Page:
Wolves are the ancestors of domestic dogs and are the largest of the canine family. Despite their name, these wolves can be gray in color, black or all white and look a lot like a German Shepherd or malamute. Once on the endangered species list, wolves are gaining in number in the Rockies, Great Lakes and the Southwestern United states.
Their survival at any cost mentality is keenly seen in the diet of this canine. Although preferring fresh large game such as elk, deer, caribou and moose, the wolf will also consume an animal that has died due to disease or untimely death. When fresh hoofed animal meat is scarce wolves are known to feed on squirrels or other small prey; whatever is necessary to their survival.
Alaska is home to just over 11,000 gray wolves, whereas the lower 48 states plays home to more than 5,000 of these beautiful animals. Worldwide there is an approximate number of 200,000 wolves; a far cry from the two million from years gone by.
Once common throughout all of North America, wolves had been killed off in many areas by the mid 1930’s. Today, their living space has been greatly diminished in size and consists of Canada, Alaska, Michigan, Montana, Minnesota, Idaho, Wisconsin and Wyoming.
Wolves are social creatures and always travel and hunt in packs of around 4 to 7. The alpha male and female in the pack are the leaders and decide where to rest, hunt prey and institute the packs' geographic territory. The wolf pack usually consists of the parents, their cubs and possibly one or more subordinate wolves. Much like human families, the wolf pack is loyal to the pack, defending it to the point of sacrificing their own life for the packs' protection if necessary.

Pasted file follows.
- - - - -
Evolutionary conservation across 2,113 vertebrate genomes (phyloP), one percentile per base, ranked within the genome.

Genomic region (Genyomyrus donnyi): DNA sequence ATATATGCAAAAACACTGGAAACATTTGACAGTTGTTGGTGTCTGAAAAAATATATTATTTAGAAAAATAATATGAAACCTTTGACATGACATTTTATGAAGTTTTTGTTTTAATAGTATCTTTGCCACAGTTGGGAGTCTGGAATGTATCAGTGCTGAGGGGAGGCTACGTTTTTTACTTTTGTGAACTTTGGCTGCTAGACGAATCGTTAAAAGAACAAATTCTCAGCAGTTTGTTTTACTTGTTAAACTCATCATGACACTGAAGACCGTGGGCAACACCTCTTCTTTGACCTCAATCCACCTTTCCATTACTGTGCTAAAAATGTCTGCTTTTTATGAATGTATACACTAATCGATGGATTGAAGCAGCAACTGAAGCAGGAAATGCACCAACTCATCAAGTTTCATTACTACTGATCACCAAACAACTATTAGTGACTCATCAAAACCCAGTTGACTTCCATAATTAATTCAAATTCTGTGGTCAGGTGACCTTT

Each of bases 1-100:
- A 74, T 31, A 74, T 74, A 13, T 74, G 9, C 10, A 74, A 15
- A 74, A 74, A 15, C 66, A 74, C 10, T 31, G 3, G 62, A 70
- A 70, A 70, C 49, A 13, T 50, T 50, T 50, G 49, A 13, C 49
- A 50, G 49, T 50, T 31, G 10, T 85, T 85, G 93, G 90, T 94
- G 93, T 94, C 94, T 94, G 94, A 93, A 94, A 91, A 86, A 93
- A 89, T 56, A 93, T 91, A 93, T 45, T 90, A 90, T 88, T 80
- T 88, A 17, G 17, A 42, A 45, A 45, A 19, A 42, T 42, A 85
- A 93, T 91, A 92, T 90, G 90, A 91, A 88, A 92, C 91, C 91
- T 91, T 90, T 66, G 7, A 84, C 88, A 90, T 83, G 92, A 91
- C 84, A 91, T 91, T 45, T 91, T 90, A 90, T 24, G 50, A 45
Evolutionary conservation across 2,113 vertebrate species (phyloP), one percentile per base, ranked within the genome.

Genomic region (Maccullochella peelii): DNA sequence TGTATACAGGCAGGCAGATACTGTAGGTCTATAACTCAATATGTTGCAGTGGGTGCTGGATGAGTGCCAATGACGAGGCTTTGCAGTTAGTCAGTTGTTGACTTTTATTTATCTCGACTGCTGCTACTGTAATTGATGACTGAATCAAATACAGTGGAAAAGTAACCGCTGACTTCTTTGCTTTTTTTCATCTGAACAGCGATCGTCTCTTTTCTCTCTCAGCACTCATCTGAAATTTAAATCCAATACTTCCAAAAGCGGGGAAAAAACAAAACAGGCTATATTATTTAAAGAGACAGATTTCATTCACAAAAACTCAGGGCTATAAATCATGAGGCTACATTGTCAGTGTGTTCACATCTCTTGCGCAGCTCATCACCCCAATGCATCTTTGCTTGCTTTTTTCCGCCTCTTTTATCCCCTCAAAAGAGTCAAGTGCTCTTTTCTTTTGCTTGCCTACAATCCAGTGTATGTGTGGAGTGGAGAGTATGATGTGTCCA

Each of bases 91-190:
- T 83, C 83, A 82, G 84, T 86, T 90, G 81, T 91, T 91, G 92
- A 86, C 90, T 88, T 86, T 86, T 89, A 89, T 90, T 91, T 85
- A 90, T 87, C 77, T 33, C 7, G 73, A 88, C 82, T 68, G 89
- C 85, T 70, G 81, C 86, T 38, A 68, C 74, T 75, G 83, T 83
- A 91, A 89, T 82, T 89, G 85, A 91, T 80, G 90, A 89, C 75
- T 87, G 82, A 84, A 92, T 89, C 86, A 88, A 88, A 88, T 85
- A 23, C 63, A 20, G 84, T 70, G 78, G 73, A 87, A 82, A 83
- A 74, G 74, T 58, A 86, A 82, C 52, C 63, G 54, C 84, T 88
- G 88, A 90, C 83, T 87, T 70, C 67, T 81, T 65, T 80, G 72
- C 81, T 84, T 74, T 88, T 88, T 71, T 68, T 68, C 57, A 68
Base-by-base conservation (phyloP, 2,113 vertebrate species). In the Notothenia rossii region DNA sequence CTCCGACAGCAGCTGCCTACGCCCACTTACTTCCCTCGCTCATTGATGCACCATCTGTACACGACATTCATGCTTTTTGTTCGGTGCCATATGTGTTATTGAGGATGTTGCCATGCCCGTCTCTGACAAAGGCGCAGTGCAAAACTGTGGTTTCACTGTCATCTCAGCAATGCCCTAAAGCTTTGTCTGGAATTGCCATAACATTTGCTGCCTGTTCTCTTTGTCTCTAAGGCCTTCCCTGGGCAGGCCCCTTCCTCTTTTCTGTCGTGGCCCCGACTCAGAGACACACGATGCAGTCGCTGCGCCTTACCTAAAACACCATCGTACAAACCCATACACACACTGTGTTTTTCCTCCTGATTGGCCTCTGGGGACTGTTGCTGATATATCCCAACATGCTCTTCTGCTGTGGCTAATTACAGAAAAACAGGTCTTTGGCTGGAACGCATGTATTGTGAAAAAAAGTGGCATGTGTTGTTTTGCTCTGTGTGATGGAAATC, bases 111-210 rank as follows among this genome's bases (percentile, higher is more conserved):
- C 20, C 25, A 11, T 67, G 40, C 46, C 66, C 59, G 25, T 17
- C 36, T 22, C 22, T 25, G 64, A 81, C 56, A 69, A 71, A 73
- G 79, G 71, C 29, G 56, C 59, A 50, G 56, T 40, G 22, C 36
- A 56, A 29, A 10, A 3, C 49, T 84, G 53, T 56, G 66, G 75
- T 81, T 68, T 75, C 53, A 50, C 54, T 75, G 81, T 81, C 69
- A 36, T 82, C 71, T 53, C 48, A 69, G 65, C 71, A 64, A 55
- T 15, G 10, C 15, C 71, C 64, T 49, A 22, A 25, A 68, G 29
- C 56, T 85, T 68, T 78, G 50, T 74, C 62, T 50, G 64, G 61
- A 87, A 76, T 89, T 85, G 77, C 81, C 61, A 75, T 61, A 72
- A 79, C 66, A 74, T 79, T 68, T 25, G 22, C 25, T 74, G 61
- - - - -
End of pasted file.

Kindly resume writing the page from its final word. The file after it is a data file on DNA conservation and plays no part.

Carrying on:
The communication system of wolves consists of barks, yips, whines, howls and growls. Contrary to popular belief, wolves do not howl at the moon. Instead, they howl in order to locate one another, sound an alarm or regroup.
The wolf's mating season occurs during the months of January and February. The mother wolf delivers around four to seven pups. Wolf pups are born blind and completely helpless. The entire pack has the responsibility of caring for the pups until maturity which is usually when they reach ten months of age.
The wolves face threats every day from other wildlife but the most lethal threat to these animals is man. Although it is extremely rare for a wolf to attack a domesticated farm animal, it does happen on occasion. When this occurs the wolf will most likely be shot to protect other farm animals. Yet another threat to the wolf population is human encroachment into the wolf’s area. This overtaking of land leads to loss of prey for the wolves to eat as well as the senseless slaughter of the wolves. More than any other threat to this species is the fear and misconception of people regarding the wolf. On the other hand, a wolf may attack if they feel that they or their pack is threatened.